When Hearthstone: Heroes of Warcraft launched it was immediately clear where the focus should be: multiplayer. Despite a rather attractive opening tutorial, the rest of the game’s single player content was far-and-away the least interesting and useful aspect of the game.

You could (and still can) grind against AI bots to get your starter cards – providing a safe environment to learn the ins and outs of battlecries, deathrattles, and the like – but beyond that there really isn’t a point.

Quests, the primary source of in-game currency, are only weighed against your multiplayer experiences. Ranked, casual, the arena: that’s where you should spend your time. Offline play – the only thing the AI would be good for – isn’t even an option thanks to Blizzard’s bullheaded “always online” policies enforced through Battle.net.

Players looking forward to Curse of Naxxramas – Hearthstone‘s first expansion – were treated once again to the wonders of forced connectivity. It took most of a day after its release for the servers to quiet and for anyone (regardless of if they wanted the expansion or not) to get a chance to play.

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Now that it’s first component (of five), The Arachnid Quarter, is out, we know what a more robust version of Hearthstone’s single-player experience looks like.

So… How’s that working out?

It depends on who you are. By that I don’t mean it’s just a matter of personal taste, but that your enjoyment of Naxxramas will depend on how much time you’ve spent with the base game.

Each “wing” (the segments of the expansion, released once a week) is broken into solo adventures against custom villains. They use cards in patterns unlike any specific class, and sport hero abilities unique to them.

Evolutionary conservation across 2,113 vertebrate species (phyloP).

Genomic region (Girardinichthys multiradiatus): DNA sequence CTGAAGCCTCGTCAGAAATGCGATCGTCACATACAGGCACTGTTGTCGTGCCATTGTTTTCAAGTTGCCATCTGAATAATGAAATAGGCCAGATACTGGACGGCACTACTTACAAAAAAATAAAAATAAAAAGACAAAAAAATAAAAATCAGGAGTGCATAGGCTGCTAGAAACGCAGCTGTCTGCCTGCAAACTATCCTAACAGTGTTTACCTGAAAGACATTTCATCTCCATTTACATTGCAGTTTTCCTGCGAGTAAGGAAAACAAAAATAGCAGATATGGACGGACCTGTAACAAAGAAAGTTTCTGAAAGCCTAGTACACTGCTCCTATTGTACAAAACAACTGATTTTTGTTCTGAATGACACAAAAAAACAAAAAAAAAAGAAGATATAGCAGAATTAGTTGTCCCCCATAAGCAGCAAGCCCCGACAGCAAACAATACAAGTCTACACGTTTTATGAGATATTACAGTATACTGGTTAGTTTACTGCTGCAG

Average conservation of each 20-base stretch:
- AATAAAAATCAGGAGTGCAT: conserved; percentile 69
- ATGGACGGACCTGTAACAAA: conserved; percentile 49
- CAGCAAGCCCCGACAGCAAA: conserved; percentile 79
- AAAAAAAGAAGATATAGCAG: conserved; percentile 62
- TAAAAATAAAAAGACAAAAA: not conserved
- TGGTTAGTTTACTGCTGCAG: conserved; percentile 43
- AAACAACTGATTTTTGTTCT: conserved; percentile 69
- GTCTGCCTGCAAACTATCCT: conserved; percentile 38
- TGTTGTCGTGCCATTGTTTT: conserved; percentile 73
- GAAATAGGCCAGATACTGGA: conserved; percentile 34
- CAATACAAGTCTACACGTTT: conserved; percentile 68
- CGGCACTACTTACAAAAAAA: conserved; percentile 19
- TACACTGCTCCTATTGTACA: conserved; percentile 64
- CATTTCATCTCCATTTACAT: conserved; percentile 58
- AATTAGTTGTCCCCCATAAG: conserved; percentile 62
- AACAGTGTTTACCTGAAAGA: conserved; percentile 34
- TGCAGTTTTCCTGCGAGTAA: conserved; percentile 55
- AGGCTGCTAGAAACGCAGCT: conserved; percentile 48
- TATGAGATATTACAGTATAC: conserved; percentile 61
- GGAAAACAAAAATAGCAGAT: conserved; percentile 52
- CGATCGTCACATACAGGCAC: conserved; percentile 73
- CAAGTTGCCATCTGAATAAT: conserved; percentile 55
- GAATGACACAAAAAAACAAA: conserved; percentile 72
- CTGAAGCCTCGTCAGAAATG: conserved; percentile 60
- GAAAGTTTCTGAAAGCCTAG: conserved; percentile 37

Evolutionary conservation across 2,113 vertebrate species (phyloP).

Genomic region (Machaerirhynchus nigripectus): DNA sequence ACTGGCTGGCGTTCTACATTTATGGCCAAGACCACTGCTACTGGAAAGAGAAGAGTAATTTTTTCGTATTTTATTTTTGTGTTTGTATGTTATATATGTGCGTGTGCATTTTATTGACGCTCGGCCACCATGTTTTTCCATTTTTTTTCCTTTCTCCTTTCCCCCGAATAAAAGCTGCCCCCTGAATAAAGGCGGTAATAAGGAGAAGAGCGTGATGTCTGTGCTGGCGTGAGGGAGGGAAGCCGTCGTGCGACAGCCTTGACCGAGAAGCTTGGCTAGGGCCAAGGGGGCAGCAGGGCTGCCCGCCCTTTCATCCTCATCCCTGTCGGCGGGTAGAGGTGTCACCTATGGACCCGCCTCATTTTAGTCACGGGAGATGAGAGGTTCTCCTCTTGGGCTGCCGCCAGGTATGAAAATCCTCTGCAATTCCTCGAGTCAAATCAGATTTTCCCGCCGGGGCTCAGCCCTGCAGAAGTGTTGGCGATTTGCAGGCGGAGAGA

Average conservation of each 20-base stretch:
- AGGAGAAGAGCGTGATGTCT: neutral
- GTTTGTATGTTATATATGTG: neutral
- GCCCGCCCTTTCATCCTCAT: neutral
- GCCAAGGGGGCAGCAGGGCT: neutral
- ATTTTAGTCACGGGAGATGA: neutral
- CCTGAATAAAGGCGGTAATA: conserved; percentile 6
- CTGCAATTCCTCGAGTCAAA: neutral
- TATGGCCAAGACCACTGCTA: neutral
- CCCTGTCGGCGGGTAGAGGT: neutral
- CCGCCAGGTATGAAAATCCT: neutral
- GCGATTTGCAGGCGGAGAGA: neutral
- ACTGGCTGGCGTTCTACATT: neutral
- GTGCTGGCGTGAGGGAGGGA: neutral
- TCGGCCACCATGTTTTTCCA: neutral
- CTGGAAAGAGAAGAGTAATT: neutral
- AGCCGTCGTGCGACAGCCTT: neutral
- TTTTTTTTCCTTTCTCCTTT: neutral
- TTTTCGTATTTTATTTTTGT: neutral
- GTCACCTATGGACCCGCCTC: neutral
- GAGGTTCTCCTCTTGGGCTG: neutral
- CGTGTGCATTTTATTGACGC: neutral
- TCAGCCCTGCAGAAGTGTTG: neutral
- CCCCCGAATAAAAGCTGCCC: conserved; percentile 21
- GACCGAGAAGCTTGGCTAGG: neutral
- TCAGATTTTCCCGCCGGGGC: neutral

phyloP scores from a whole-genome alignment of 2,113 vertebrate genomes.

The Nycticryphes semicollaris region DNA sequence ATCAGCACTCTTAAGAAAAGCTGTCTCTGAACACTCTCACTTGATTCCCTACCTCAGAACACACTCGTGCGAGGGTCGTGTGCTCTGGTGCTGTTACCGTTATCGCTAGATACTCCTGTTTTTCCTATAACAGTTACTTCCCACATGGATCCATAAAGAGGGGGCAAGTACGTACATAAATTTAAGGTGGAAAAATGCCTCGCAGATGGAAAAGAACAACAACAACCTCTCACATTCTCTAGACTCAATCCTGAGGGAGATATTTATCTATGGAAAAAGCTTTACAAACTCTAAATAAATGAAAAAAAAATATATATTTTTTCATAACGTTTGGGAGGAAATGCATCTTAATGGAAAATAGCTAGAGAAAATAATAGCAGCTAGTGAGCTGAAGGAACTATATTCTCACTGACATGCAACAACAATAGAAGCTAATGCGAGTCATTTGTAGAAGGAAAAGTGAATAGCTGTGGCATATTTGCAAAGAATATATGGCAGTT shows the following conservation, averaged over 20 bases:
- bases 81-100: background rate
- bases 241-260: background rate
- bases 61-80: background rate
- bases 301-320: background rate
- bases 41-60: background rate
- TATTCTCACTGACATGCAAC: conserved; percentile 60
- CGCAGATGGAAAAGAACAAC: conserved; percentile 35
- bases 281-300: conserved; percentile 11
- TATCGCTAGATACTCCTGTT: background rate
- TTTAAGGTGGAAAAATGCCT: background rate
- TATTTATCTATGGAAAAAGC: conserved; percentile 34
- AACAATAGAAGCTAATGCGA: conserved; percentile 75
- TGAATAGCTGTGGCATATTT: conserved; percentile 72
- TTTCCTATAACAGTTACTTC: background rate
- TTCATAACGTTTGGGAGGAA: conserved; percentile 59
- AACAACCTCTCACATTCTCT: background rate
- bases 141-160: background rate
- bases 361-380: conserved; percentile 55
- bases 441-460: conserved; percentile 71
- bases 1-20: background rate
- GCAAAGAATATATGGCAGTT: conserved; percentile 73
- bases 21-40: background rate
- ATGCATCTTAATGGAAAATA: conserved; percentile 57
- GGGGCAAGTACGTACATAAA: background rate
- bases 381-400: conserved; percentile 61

To a veteran Hearthstone crafting magnate, perhaps this a pleasantly odd distraction. Especially considering the new cards brought into the mix (and unlocked for the player by beating each stage), these new compositions might be just enough to break up the monotony of high-level play.

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Of course, if you’re brand new to Hearthstone, you’re in trouble. While the practice AI may or may not give you much challenge, they at least provide the outline of what real play will be like. That is, by playing against an NPC Mage deck you will at least learn some Mage-specific cards, combos, and abilities.

The one-off Grand Widow Faerlina battle won’t teach you any such thing.

As someone that played a lot of Hearthstone around launch, and has fallen off since, I feel in an experiential middle ground. My decks aren’t groomed by forum posts and crafted legendaries, but I’m well aware of what I’m supposed to do – in theory, anyway.

The game grew stale after as I realized there was a ceiling, which to crack needed hours of chiseling away through forums on maximum efficiency, deck-building sites, and just grinding for dust and better cards. Once you reach that plateau, some friends of mine inform me, most use the same two or three variations, and strategy becomes hoping for the perfect pull.

To me, then, the biggest (ahem) draw of Naxxramas is the new cards. I’m Hearthstone literate enough to know my Ysera from my Ragnaros, so cutting through a single-player campaign feels like yet more grinding piled onto my backlog.

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But without that experience, where’s the value in Curse of Naxxramas? Would you just spend real currency on digital cards for their own sake? How essential will these cards be among new decks going forward? If I don’t bother getting around to it until later, will I even be able to get the cards I already need?

Just as quickly as I realized offline play isn’t the focus of Hearthstone, Naxxramas taught me that the game needs to be a regular commitment if I’m hoping to escape the grind. For something that’s proved so addictive for so many, that’s likely a non-issue.

How is Hearthstone’s first expansion working out, then? For me, not as well as I’d hoped. For those that have every card, and play for the thrill of new card backs in ranked matches every month, I’m sure it’s a necessary breath of fresh air: one that could potentially feed into online play, the real thing that matters in Hearthstone.

Curse of Naxxramas isn’t the thing to turn a new or lapsed player into an addict. It’s a palliative to the scores of people who already are. Single-player may not be the crux of Hearthstone, but for now it’s the game’s best shot at keeping the players it already has.